Former 'Rat Island' in Alaska has whole new look
JUNEAU, Alaska (AP) — Conservationists and federal wildlife officials are reporting success, five years after undertaking an effort to eradicate rats from a remote Alaska island.
Officials with Island Conservation, The Nature Conservancy and U.S. Fish and Wildlife Service said Wednesday that the island — once known as Rat Island because of its infestation of invasive Norway rats — is now teeming with birds, whose songs and noises have replaced the silence that had been reported there when the rats ran rampant.
They said for the first time, breeding tufted puffins have been documented on the island, which is part of the Alaska Maritime National Wildlife Refuge and near the far end of the Aleutian Island chain that stretches out into the Bering Sea. They also reported an increase in ground-nesting and shorebird numbers compared to prior surveys and documented song sparrows, which were not recorded during prior visits, said biologist Stacey Buckelew, who worked as a contractor for Island Conservation earlier this year when the latest survey was conducted.
The makeover of the island includes a name change: Rat Island officially became Hawadax Island, a nod to the original Aleut name, in 2012.
Randy Hagenstein, Alaska state director for The Nature Conservancy, called the transformation "one of the successes for conserving island ecosystems around the world."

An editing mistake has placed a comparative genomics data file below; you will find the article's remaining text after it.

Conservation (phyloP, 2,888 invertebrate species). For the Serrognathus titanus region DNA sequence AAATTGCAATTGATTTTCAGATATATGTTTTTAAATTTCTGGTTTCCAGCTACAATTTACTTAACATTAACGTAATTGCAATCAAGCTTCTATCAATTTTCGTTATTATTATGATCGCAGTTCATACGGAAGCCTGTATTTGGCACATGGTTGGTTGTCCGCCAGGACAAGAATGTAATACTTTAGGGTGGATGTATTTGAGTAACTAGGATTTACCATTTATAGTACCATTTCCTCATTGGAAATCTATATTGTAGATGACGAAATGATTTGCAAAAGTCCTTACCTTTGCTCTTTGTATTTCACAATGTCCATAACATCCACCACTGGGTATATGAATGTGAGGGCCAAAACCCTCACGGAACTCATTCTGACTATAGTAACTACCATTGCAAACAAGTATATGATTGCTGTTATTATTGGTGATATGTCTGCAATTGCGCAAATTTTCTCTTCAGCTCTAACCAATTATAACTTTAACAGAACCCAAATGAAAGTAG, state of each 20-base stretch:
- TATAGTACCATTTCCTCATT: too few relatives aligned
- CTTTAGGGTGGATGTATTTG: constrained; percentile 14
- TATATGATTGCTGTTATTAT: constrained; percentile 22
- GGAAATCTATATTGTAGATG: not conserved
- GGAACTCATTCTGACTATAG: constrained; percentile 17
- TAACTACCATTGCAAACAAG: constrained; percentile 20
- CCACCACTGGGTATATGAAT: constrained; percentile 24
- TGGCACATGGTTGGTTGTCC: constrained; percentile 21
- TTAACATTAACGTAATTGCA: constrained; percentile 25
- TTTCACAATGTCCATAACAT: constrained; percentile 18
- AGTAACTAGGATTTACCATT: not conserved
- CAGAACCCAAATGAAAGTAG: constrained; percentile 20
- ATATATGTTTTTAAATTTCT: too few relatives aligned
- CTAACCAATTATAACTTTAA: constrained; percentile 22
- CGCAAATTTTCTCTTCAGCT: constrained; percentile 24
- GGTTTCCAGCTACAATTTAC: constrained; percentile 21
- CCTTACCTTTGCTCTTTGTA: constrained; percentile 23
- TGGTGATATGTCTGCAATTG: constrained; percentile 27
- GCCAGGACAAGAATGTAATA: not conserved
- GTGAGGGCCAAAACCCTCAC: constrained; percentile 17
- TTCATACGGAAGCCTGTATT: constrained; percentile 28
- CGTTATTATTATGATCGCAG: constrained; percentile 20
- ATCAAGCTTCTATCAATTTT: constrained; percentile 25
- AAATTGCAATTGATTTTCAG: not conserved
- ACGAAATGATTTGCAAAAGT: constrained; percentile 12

"We set the island back on its course to being a normal, productive and noisy island full of bird life," he said.
Buckelew said islands infested by rats are "void of wildlife, more or less," with the rats basically eating themselves out of house and home. What one finds instead are rat scat-covered rocks, remains of snails and other creatures, scavenged bird bones and "this eerie silence," said Buckelew, who had done prior work on islands in Mexico affected by rats and other invasive species.
The Aleutians are tree-free, she said, with the highest vegetation being coastal grass. Rats were able to get into burrows used by birds for nesting and eat eggs and chicks, she said.
The rats were eliminated through the use of poisonous bait pellets.
Now that the rats are gone, "what's beginning to happen is, you're getting a recovery of this rich and vibrant community that you see on other islands in the Aleutians," she said, declaring the island "hardly recognizable."
"The features are the same, but you hear birds that weren't there before the eradication," she said.
Rats are believed to have gotten their start on the island in the 1780s with a shipwreck. Buckelew estimated there were 10,000 or more on the roughly 6,800-acre island when eradication efforts began in 2008. Their reproduction rate was prodigious with a female capable of producing a litter of up to 12 young every three to six weeks, she said. Had a single pregnant female been left behind, that would have been enough to repopulate the island again, she said.
While the island is uninhabited by humans and visited by few, part of the value it provides to people is the knowledge that there are places like this set aside for wildlife, refuge manager Steve Delehanty said. It also provides shelter for birds, some of which are migratory, he said.
Aleutian Seabird Restoration: http://www.seabirdrestoration.org
Alaska Maritime National Wildlife Refuge: http://www.fws.gov/alaska/nwr/akmar/